If you're concerned about keeping your home and family safe and warm this year, check your furnace's heat exchanger and home's air registers for problems. A cracked heat exchanger can place your home at risk for carbon monoxide leaks, and dirty air registers can make it harder for your furnace to heat your house. With the right information, tips, and advice you can prevent issues this cold season. Here's what you do to stay safe and warm this winter.
Run a Detailed Inspection of Your Heat Exchanger
The heat exchanger distributes warm air to your home's rooms throughout the winter. It's also designed to keep carbon monoxide and other toxic gases from entering your home by separating them from warm air. But if your heat exchanger develops cracks from old age, it can potentially be deadly for your family.
Cracks can leak small amounts of gas into the indoor environment. Although most natural gas companies place sulfur in their gas supplies to help homeowners detect leaks, you might not notice small leaks until it's too late. In addition, gas might continue to seep out of the furnace once you turn it off. Because gas is flammable and combustible, the leaks can be particularly dangerous if you lose power in your home and light a match around the furnace or in the room that houses it.
The exchanger is located in the top of the furnace and just above the combustion chamber and blower motor housing. If your furnace has a removable paneling over the heat exchanger, you can use a flashlight to examine it. Shine the light over the surfaces of the exchanger and look for thin cracks, holes, and rust. Soot and residue may also cover the part. If you see any of these symptoms of a cracked heat exchanger, contact a heating specialist for services.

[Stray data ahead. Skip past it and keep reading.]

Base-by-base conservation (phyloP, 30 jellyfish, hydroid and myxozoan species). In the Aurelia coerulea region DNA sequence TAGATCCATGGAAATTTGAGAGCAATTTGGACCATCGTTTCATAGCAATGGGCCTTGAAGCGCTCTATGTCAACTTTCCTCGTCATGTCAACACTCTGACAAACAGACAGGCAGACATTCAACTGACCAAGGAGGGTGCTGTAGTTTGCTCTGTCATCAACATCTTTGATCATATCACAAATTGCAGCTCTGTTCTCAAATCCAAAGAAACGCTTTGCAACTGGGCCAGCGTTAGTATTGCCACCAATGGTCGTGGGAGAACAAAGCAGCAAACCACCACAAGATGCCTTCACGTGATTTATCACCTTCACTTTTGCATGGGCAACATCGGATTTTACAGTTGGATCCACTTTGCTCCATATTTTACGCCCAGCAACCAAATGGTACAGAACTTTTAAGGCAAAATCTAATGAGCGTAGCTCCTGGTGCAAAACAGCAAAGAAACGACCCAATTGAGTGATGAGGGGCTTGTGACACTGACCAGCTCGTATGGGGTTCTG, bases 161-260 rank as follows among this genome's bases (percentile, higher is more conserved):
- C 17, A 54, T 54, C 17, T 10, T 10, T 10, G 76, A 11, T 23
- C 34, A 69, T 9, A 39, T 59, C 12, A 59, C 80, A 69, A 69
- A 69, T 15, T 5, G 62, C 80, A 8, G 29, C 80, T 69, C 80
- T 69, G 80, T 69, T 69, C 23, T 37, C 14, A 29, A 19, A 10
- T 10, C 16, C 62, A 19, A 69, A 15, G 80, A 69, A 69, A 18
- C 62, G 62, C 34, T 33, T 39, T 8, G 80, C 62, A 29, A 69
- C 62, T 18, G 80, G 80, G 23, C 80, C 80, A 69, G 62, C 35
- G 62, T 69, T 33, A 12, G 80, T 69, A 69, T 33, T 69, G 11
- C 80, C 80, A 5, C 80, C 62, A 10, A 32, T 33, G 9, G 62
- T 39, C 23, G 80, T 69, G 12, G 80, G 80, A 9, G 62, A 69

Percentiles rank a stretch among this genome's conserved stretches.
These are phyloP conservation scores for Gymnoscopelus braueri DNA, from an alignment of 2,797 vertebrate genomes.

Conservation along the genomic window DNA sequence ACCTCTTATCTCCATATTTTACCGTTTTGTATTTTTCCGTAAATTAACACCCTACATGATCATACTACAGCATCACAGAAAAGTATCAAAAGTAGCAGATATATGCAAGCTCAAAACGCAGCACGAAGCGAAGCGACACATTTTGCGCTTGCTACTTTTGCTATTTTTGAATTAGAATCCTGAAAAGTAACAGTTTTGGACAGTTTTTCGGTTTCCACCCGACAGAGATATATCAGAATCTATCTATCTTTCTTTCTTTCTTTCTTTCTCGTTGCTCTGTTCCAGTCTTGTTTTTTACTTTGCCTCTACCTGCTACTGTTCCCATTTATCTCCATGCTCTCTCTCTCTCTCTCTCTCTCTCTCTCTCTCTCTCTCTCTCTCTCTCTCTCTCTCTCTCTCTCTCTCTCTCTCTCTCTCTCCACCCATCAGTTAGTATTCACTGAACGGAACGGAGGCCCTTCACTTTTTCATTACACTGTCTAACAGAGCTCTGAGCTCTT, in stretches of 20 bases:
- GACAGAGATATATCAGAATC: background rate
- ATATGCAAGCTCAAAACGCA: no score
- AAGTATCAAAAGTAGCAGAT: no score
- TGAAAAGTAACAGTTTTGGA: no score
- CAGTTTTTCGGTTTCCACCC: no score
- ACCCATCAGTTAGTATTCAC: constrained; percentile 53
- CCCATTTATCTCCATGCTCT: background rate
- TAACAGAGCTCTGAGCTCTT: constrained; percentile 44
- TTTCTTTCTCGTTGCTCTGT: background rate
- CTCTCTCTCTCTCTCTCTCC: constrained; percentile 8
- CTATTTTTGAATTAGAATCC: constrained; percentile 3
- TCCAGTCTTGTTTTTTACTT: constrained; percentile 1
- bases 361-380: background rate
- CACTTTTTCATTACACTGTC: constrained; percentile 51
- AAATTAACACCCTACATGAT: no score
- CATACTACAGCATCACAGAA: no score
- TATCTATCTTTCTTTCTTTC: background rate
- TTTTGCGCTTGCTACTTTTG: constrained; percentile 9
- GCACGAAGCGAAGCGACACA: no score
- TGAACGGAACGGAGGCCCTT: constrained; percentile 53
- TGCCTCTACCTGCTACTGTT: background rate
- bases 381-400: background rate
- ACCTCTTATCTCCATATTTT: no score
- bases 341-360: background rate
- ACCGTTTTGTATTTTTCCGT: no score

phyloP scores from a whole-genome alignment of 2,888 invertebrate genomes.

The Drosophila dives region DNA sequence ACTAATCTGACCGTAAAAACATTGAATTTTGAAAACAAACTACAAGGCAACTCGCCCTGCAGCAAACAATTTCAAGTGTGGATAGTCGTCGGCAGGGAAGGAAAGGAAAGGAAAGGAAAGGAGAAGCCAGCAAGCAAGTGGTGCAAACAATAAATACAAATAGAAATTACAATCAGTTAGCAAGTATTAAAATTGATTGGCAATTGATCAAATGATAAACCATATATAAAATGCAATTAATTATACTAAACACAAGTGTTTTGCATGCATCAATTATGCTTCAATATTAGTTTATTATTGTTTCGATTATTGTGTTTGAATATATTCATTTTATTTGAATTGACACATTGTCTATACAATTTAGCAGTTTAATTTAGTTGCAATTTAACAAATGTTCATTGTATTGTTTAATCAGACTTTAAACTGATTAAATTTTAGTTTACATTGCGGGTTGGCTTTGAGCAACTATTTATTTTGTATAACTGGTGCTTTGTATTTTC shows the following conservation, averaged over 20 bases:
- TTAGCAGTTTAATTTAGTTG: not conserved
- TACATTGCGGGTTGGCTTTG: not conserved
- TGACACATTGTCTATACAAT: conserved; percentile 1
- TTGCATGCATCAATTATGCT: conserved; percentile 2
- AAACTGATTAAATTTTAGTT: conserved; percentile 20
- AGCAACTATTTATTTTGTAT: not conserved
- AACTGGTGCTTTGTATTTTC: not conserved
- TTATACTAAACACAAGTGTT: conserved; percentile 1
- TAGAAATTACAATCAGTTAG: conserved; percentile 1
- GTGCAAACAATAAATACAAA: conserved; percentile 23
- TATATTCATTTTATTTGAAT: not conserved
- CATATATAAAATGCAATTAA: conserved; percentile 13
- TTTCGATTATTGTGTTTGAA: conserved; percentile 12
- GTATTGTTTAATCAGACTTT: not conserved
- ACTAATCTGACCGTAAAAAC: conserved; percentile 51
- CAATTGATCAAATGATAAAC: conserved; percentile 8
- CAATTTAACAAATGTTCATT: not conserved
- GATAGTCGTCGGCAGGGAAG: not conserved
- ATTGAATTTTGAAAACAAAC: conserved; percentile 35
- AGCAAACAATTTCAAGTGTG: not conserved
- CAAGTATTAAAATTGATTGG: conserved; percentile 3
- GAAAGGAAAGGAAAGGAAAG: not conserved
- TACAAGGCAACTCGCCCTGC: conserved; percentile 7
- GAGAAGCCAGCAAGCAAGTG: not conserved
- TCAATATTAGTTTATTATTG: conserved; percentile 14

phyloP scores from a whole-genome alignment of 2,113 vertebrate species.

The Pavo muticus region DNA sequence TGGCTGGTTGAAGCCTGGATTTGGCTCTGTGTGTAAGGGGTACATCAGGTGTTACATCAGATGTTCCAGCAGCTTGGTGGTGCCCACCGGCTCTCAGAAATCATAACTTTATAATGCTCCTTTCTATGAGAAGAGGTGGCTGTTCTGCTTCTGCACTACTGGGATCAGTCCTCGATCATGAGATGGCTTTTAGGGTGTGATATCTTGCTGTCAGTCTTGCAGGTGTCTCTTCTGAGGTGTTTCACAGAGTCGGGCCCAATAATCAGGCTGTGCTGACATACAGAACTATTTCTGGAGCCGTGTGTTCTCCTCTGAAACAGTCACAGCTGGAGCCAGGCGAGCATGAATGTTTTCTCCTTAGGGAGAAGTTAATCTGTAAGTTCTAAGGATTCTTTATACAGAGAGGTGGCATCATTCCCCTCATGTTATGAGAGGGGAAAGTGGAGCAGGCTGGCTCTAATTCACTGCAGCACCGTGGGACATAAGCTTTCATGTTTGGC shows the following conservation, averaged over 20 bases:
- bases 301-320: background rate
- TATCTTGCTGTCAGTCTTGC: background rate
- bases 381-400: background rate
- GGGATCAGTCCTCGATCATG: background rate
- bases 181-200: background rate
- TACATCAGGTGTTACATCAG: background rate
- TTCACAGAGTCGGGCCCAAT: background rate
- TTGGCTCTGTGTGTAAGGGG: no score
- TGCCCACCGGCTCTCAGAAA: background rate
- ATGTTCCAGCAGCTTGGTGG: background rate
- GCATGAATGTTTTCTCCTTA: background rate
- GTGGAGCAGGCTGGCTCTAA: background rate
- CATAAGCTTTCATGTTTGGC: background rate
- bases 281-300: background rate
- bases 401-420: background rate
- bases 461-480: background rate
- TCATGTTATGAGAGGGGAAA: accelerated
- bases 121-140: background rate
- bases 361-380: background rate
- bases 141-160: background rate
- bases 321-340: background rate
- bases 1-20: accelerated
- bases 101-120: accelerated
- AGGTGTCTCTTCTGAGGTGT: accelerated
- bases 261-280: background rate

If you notice a faint rotten egg smell coming from the exchanger or furnace during your inspection, be sure to tell a contractor immediately after contacting them. You may need to replace or repair the heat exchanger.
Keep Your Air Registers Clear
After you inspect and possibly service your heat exchanger, clean your home's air registers. Air registers cover the entrances of floor, ceiling, and wall air vents. Many registers feature movable slots or grilles you can use to direct or redirect heated air as it enters your rooms. Some air registers don't have features you can use to control airflow. In any case, you want to keep the surfaces of your registers free of dirt, dust, and even mold. Blocked air registers keep warm air from circulating through your house, especially if you haven't cleaned them in a long time.
First, locate every air register in your home and remove them with a screwdriver. Place the coverings on a flat surface, such as a table or the floor. Next, follow all of the steps below:
- Fill a large bucket with clean water.
- Place two drops of dish detergent into the water, then use your hand or a large spoon to mix the solution together thoroughly.
- Dip a soft-textured rag into the bucket until it's damp with soapy water. Squeeze out the excess water, then wipe down one register at a time.
- Repeat step three until every register is completely clean.
If you can't remove all of the contaminants with your rag, use a soft toothbrush to scrub away the debris. Place the registers out to dry for 20 to 30 minutes, then screw them back into place. It's a good idea that you check and clean your air registers regularly to keep them free of debris.
For more tips on how to keep safe and warm this winter, contact a heating contractor. If you want to learn more about an HVAC company's services, find out here.Share